What's that heavenly smell wafting down the street? Maybe it's pizza, or perhaps donuts or barbecue. Wouldn't you give your right arm for some of that divinely smoked meat? Wouldn't you pawn your wedding ring for just a slender slice of the pizza pie? When there's a hot pizza in front of you, it's hard to say no to one more slice, even after you're stuffed to the point of bursting at the seams. Believe it or not, if this sounds familiar, you may be a food addict.
The notion of food addiction is often met with incredulity. Most consider "addiction" to be a word only applicable to serious drugs like alcohol, nicotine and meth. But this perception of food as being harmless makes an addiction to it all the easier to deemphasize and, consequently, all the more dangerous.
- How addiction works. Food addicts respond to food much the way an alcoholic responds to beer. The taste, smell, sight and even anticipation of it release dopamine in the brain.
- The good news? Habit can determine what foods trigger the release of dopamine. Moderation of those "guilty pleasure" foods must be your goal. Kicking the addiction to these foods requires that you replace your old cravings with new, healthy ones.
- Possible signs of food addiction.
- You eat even when you're not hungry. The sight of others eating, the smell of favorite foods, the suggestions of eating from movies or books, or the habit of eating while you watch TV, proves impossible for you to resist.
- You know the food is bad for you, but you can't help eating it.
- Your eating habits lead to feelings of guilt.
- You obsess over your weight. Your awareness of the problem leads to the development of eating disorders like anorexia and bulimia.
- You eat in secret when no one else is around. You feel discomfort eating around others who eat less than you.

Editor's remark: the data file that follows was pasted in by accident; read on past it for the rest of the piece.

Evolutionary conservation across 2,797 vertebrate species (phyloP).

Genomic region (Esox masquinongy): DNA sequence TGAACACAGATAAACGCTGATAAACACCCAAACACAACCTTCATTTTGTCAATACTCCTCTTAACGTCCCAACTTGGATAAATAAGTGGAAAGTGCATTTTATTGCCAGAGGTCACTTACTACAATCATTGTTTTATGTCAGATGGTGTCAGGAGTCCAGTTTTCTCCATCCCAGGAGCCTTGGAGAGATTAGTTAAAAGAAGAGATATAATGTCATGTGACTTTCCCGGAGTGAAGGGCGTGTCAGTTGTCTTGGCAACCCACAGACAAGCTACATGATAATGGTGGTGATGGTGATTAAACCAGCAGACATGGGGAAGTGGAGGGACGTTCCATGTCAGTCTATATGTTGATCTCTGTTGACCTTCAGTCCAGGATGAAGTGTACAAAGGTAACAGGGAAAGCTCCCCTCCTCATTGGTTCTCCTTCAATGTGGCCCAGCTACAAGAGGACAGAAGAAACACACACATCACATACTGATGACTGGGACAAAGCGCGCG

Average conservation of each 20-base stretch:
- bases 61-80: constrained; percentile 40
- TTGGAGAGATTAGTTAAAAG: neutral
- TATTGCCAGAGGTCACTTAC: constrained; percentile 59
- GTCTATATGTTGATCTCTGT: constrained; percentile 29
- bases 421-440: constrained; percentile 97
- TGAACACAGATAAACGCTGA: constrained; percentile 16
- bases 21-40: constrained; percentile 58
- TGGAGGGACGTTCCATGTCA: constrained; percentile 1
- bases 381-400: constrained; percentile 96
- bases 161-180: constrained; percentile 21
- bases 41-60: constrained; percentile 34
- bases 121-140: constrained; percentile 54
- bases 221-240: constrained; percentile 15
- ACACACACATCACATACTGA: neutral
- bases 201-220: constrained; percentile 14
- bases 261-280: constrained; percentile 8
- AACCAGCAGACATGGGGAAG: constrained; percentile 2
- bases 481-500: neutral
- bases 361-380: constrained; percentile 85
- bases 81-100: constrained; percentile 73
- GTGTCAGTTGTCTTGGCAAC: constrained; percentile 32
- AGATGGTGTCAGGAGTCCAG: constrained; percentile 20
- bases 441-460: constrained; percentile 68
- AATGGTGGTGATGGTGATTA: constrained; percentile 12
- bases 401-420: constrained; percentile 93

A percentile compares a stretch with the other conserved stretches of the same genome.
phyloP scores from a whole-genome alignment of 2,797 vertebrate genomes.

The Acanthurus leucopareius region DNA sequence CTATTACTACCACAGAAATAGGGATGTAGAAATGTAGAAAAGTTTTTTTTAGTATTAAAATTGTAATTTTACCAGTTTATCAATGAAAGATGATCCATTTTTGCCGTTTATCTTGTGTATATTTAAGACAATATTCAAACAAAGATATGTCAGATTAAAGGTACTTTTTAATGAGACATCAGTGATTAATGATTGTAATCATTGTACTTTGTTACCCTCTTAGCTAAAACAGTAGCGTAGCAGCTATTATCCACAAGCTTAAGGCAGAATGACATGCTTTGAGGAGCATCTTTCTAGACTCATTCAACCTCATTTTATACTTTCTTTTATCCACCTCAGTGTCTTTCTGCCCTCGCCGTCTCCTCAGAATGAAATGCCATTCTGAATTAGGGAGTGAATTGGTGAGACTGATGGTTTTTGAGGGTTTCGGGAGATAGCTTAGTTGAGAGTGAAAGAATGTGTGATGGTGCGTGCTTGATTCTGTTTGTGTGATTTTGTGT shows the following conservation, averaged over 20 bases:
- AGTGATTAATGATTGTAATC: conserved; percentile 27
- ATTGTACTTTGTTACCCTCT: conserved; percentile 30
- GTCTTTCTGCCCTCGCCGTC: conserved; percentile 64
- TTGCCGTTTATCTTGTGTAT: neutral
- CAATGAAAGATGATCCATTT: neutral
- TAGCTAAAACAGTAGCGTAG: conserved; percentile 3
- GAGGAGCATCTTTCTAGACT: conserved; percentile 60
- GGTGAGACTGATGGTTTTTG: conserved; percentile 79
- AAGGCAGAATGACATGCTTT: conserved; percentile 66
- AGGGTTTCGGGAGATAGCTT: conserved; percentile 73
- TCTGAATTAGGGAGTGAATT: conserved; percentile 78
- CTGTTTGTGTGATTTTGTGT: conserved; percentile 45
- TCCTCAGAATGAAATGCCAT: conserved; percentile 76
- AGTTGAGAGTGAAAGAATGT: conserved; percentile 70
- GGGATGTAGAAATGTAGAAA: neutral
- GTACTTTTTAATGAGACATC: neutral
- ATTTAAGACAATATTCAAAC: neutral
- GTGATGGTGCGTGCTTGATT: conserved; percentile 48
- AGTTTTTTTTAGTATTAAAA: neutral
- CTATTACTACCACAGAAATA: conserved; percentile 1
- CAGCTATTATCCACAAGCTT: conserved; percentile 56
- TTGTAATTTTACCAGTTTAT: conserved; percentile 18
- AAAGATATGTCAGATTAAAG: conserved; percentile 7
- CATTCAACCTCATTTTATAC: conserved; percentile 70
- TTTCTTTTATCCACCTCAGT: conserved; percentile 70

- Stress and sadness lead you to consume certain foods. You look to them for comfort.
- Consult a primary care doctor. Common consequences of long-term food addiction are obesity, eating disorders and diabetes. You don't want to exacerbate any of these or other conditions during your recovery from the food addiction. Talk to your doctor as you plot your treatment course.
- Counselor or therapist. These professionals can definitely raise your chances of recovery as well. Part of your food addiction is psychological in nature. You have used food as a patch to cover up deeper emotional issues. You don't have to confront these deeper issues alone.
- Identify trigger foods. For some people, it's sugary foods. Others long for pasta and carb-laden snacks. You can find cheese-addicts, chocoholics, fat-cravers - "trigger foods" differ from person to person. Pinpointing your trigger foods is the first step to recovery (aside from admitting a problem, of course).
- Slowly reduce amount of trigger foods. Uber-aggressive diets and cold turkey methods usually fail spectacularly, leaving the food addict even more depressed and destructive in eating habits. To succeed, you must adopt a graduated approach. When you feel like you absolutely must have the trigger food, add a small helping of fruit or veggies before you indulge. Do this each time you eat the trigger food or foods, each time adding a little more of the healthy food and eating a little less of the trigger food. Eventually, you will not only associate the healthy food with the dopamine response of the trigger food, but you will ultimately remove the trigger food from your diet.
- Exercise. For a food addict (as with any addict), trigger foods bring a much-desired high, a rewarding feeling in the body. But you may not realize that exercise can usher in similar highs as well! This makes exercise doubly helpful for a food addict. Not only can it help keep your body fit and healthy, but it can also come to replace the high you miss from trigger foods. Joining a gym will help keep you motivated, as you will get to know others who share your goals.
- Your goal should be smaller, more frequent, balanced meals. Easier said than done, right? But with some effort, you can definitely succeed! As you reduce your trigger food consumption and replace the food highs with healthier highs (such as those from exercising), keep providing the nutrition your body needs by eating at least three balanced meals a day (or more, depending upon your exercise regimen). Your primary care doctor or a dietitian can provide sound dietary advice. If you belong to a gym, a trainer can also help you to determine how to replenish what you lost through exercise.
With a commitment to gradual, steady progress, you can liberate yourself from food addiction. Soon, the smell of fresh produce will carry the same allure to as unhealthy pizza once did!